Zev Radovan, courtesy of Ephraim Stern

Flames blaze forth from three altars on this stamp seal (bottom object) made at Dor in imitation of Babylonian seals during the period of Babylonian rule of the city, in the early sixth century B.C.E. (The upper object is a modern clay impression of this seal.) The three altars appear as rectangles topped by multiple horizontal lines. Above them, the flames from a burnt offering take the form of a V embracing a double, inverted V. A pair of dots separate each altar from the adjacent altar and single dots flank the scene.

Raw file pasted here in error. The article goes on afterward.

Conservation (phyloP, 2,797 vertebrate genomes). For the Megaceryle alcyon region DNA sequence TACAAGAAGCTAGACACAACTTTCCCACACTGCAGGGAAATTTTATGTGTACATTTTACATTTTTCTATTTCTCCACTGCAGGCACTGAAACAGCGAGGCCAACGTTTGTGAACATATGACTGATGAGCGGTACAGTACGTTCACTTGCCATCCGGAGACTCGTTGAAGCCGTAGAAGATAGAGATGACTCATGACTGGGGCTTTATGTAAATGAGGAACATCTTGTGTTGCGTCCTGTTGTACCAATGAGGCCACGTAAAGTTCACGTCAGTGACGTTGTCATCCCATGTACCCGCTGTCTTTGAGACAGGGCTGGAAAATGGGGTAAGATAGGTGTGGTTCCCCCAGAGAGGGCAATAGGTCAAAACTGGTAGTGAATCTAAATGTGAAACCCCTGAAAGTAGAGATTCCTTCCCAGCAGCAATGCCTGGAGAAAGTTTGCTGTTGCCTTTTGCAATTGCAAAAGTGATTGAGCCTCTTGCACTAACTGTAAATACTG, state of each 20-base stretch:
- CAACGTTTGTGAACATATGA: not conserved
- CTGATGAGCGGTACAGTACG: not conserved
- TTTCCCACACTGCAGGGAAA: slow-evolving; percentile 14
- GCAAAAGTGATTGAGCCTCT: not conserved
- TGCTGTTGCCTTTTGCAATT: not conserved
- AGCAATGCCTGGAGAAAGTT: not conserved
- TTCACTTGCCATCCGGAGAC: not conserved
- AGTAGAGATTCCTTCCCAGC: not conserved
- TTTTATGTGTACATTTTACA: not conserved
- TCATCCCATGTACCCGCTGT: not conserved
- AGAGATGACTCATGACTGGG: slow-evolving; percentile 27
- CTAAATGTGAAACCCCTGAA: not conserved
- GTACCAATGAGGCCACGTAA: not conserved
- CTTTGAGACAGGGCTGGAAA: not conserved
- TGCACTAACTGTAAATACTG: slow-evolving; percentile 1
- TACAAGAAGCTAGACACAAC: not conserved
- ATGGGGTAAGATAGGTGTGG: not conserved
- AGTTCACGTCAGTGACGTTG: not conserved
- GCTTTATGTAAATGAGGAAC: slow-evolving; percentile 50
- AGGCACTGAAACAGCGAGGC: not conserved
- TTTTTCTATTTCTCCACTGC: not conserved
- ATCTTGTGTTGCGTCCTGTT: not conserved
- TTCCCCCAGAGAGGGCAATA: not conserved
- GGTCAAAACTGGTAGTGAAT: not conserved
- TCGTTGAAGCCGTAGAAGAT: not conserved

This seal imitates a well-known Babylonian motif, which has a god and a worshiper flanking an altar or “tree of life.” In this case however, the local provincial artist engraved two additional altars in place of the more complex human figures.